I want to let you in on a little secret. This tip has helped me to connect with others who, at first, had no intention of even acknowledging my existence.

If someone is looking away from you, keep your eyes focused where they would be looking if they were making eye contact with you.

This way, if they do happen to glance up, you’re right there. This technique is not intended to be creepy – it’s simply a way of letting them know you’re there when they’re ready to communicate with you.

And here’s another tip:

If you’re talking with someone and they won’t make eye contact, simply pause in the conversation. This will draw their attention back to looking at you. Then thank them for giving you their attention.

The condition that really makes these tips work is: never try to coax the other person—with your words or your body language—to look at you. They’re probably looking down for a reason. Remember, looking straight down often means they are tuning in to their emotions. If you force them to look up, you cause them to disconnect from those emotions. In addition, urging them to look up may inadvertently shame them for whatever it is they’re feeling. And that’s the last thing you want. What you really want to communicate is acceptance and love.

This concept holds especially true and critical for children. Kids are desperately seeking your acceptance. They’re young and still figuring out how to navigate their emotions. Often, when you talk with them, they may look down to get in touch with the emotions they are experiencing. There is no need to exclaim, “Look at me when I’m talking to you”—that’s the old way. The new way is to let them look wherever they need to as they search for answers and understanding. Allow them the freedom to analyze and understand their feelings so they can form a response that accurately reflects that.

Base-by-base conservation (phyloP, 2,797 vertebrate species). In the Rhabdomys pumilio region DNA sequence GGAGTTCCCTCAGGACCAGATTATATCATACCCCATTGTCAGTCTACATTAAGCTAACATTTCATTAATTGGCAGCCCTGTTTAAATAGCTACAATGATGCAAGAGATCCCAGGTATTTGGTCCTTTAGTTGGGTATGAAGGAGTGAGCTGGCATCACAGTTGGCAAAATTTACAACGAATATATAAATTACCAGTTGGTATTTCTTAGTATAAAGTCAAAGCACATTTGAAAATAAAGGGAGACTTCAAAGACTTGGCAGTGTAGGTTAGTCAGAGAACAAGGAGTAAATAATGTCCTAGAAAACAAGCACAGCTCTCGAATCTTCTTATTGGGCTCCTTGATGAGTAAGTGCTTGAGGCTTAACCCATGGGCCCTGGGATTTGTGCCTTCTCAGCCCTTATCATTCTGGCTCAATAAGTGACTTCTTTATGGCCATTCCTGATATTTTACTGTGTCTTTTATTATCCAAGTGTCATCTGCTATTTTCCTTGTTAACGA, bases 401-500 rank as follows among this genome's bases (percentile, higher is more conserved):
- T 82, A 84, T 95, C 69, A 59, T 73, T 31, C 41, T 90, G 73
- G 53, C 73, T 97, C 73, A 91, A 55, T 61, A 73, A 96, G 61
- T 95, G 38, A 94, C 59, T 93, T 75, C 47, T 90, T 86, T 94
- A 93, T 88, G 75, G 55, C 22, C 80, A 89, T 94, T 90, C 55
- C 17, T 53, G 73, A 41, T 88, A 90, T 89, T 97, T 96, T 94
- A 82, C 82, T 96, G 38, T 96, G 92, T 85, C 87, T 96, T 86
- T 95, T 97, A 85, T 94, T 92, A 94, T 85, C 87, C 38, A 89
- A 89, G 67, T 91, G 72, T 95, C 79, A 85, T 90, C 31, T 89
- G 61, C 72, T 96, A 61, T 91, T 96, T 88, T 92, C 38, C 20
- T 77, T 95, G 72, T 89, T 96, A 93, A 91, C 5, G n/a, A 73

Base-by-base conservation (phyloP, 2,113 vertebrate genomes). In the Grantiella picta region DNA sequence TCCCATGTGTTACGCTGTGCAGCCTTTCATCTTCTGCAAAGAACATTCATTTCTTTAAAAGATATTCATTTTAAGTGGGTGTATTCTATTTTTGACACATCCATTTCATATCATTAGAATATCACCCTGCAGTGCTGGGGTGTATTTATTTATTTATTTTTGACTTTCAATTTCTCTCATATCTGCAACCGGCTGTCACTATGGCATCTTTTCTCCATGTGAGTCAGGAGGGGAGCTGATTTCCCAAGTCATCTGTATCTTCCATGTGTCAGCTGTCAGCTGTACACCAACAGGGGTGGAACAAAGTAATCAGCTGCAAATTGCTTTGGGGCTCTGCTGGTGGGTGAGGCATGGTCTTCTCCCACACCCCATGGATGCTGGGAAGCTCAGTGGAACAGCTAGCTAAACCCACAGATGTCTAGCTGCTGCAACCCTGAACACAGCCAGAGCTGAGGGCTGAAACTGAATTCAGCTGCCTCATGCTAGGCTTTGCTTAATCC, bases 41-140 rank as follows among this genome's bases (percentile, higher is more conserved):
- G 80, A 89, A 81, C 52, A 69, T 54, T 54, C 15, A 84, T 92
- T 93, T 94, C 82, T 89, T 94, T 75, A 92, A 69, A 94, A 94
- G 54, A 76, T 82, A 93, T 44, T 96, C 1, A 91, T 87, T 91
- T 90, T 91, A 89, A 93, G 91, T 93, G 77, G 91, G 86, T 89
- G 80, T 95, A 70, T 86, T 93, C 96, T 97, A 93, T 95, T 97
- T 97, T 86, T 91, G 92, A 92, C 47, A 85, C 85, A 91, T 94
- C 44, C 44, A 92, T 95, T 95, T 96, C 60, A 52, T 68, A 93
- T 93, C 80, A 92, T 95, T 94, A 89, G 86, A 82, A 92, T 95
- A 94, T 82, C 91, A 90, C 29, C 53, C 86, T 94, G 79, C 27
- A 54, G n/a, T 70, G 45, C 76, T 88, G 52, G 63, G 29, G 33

Understanding how basic eye movements correlate with a person’s thought processes is an incredible tool to add to your collection of knowledge. But the purpose of this understanding isn’t about reading people’s minds, judging their intentions, or revealing their deepest, darkest secrets. It’s really about understanding who they are, what their perspective is, and how you can accept, serve, and love them. With their eyes, they give you cues and clues as to what they really need. That’s why they always say, “The eyes are the window to the soul.” Learn to look through the window and understand what you see.

Understanding how basic eye movements correlate with a person’s thought processes is an incredible tool to add to your collection of knowledge. But the purpose of this understanding isn’t about reading people’s minds, judging their intentions, or revealing their deepest, darkest secrets. It’s really about understanding who they are, what their perspective is, and how you can accept, serve, and love them. With their eyes, they give you cues and clues as to what they really need. That’s why they always say, “The eyes are the window to the soul.” Learn to look through the window and understand what you see.

Want more insights and tips on how to connect with others through your eyes?
Click the button below to access my complimentary audio training,
“Speaking Eye to Eye.”

For additional training on eye communication and body language,
attend one of the 3 Key Elements live events listed below.
Click the links to learn more about each class: